Lumen-apposing metal stents (LAMS) were designed in order to decrease the risk of stent migration. The stents have a saddle-shaped design with anchoring flanges and were originally applied to prevent leakage between the walls of both collections and the stomach (Fig. 1). Its large diameter also permits the spontaneous passage of necrotic tissue into the stomach, which may reduce the need for necrosectomy. LAMS also provide, if necessary, an easy entry port for endoscopic necrosectomy.
Fig. 1

Overview of the available lumen-apposing metal stents

Over 30 retrospective case series, four prospective cohort studies and one interim analysis of a RCT evaluated the efficacy of LAMS for drainage of PFCs (Table 2). A recent review evaluated the endoscopic drainage of WON using DPS versus metal stents from published studies between 1990 and 2016 [20••]. The authors included 41studies, mainly retrospective and non-comparative studies, regarding the use of DPS and metal stents (total of 2213 patients). Only five of the studies included in the meta-analysis compared DPS directly to metal stents (note that the authors excluded four studies due to low total number of patients and disproportion of DPS versus metal stents) [21••, 22•, 23, 24, 25]. Overall, resolution of WON was more likely to occur when using LAMS (91.5%) compared to DPS (80.9%) (OR 2.5, 95% CI 1.4–4.3, P = 0.001). No difference was found in the resolution of WON after the initial endoscopic procedure with LAMS (52.3%) compared to DPS (43.4%) (OR 1.4, 95% CI 0.56–3.6, P = 0.4).
Table 2

Prospective studies about the use of LAMS in the management of WON


Study design



Stent removal


Adverse events

Dhir et al. (2017)

Prospective study

Single center


NAGI™ stent

Median 3.5 weeks (range 3–17 weeks)

Median 22 months (range 3–46 months)


• Post-ERCP pancreatitis following ERCP and ductal stenting (N = 3)

• Stent migration (N = 2)


• Bleeding (N = 1)


• Bleeding (N = 2)

• Abscess that required surgery (N = 2)


• Death (cause unknown) (N = 1)

Bang et al. (2016)

Randomized controlled trial

Single center


Hot AXIOS™ stent (ø 15 mm)

(Ongoing trial)

(Ongoing trial)

• Bleeding (N = 3)

• Buried LAMS syndrome (N = 2)

• Biliary stricture (N = 1)

Gornals et al. (2016)

Prospective study

Single center


AXIOS™/Hot AXIOS™ stent (ø 10 or 15 mm)

Mean 9 ± 3.4 weeks (range 4–16)

Mean 13.3 ± 11.4 months (range 2–36)


• Migration/infection (N = 1)a

• Occlusion/infection (N = 1)b


• Bleeding (N = 2)

Walter et al. (2015)

Prospective study



AXIOS™ stent (ø 10 or 15 mm)

Median 32 days (range 2–178)


• Infection/occlusion (N = 4)

• Perforation (N = 1)

Shah et al. (2015)

Prospective study



AXIOS™ stent (ø 10 or 15 mm)



• Partial occlusion resulting in stent removal (N = 1)

• Dislodgement during DEN resulting in precut and surgical debridement (N = 1)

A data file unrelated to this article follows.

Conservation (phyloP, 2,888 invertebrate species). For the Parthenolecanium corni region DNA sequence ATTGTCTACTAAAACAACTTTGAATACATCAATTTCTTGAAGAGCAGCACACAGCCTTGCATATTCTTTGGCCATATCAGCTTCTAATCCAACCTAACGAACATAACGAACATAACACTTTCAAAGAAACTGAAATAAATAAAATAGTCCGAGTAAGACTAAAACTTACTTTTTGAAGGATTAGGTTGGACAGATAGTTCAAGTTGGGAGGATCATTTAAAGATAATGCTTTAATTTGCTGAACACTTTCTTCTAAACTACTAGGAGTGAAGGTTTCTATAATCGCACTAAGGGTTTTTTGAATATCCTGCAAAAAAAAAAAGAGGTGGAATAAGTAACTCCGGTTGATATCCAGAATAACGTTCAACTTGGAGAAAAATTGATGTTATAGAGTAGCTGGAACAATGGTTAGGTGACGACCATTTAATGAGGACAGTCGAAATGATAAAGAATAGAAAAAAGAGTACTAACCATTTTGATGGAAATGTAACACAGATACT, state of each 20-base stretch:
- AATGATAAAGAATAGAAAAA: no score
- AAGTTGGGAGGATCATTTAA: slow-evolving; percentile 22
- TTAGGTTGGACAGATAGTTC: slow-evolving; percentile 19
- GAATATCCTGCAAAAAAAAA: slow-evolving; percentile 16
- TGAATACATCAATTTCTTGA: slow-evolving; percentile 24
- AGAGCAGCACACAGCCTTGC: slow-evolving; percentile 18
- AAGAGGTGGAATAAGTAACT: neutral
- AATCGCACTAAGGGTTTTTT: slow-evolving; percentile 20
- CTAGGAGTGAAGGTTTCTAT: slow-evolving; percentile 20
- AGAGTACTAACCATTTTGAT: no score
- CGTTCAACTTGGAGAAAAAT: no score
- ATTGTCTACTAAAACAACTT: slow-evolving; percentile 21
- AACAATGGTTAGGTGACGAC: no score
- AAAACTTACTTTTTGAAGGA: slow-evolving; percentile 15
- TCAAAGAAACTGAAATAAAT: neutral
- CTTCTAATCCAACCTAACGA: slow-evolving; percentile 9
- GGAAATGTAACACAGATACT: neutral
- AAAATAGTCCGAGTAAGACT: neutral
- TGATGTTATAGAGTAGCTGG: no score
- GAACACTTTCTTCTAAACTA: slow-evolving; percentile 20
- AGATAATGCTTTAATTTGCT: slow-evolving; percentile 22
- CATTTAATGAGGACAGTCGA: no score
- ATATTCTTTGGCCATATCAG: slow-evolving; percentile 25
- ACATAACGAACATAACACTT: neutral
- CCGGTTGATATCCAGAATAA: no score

• Fever with prolonged hospitalization (N = 1)

• Abdominal pain requiring endoscopy (N = 1)

DEN direct endoscopic necrosectomy, ERCP endoscopic retrograde cholangio-pancreatography, LAMS lumen-apposing metal stents

*Grading according to the American Society for Gastrointestinal Endoscopy Lexicon criteria

a Treated with antibiotics and placement of a new LAMS

b Treated with antibiotics and placement of a double pigtail through the AXIOS stent

To date, there are conflicting literature reports with respect to the safety of LAMS in WON drainage. The aforementioned meta-analytical review indicated that the use of LAMS (in the non-comparable studies) was associated with lower bleeding (6.2 vs. 12.6%, P = 0.007) and lower stent occlusion (7.5 versus 17.4%, P = 0.015) [20••]. However, the results of an ongoing randomized controlled trial about endoscopic drainage of WON with LAMS versus DPS have raised concerns [21••]. Stent-related adverse events were observed in 6 of the 12 patients randomized to LAMS: major bleeding (N = 3), buried stent syndrome (N = 2), and biliary stricture (N = 1) were reported [21••]. Interestingly, all adverse events occurred within 6 weeks after stent placement. As a result, the authors changed the study protocol by performing imaging 3 weeks after stent placement in order to remove the LAMS as soon as the necrotic collection was collapsed. These findings suggest that the risk of stent-related adverse events may be related to the timing of LAMS removal. Yet, current literature provides no consensus about the appropriate timing of LAMS retrieval: an interval ranging from 3.5 to 10 weeks after the initial drainage procedure has been described [21••, 26, 27, 28]. Currently, the ESGE guidelines recommend to remove the LAMS after a maximum of 4 weeks [29••]. In order to minimize the risks of bleeding and migration, it has also been suggested to place an additional DPS through the lumen of the LAMS. A single-center retrospective was conducted to compare LAMS alone (N = 21) versus the combination of LAMS and DPS (N = 20) and showed that adverse events were significantly higher in the LAMS group compared to the LAMS combined with DPS group (43 versus 10%, P = 0.04) [30].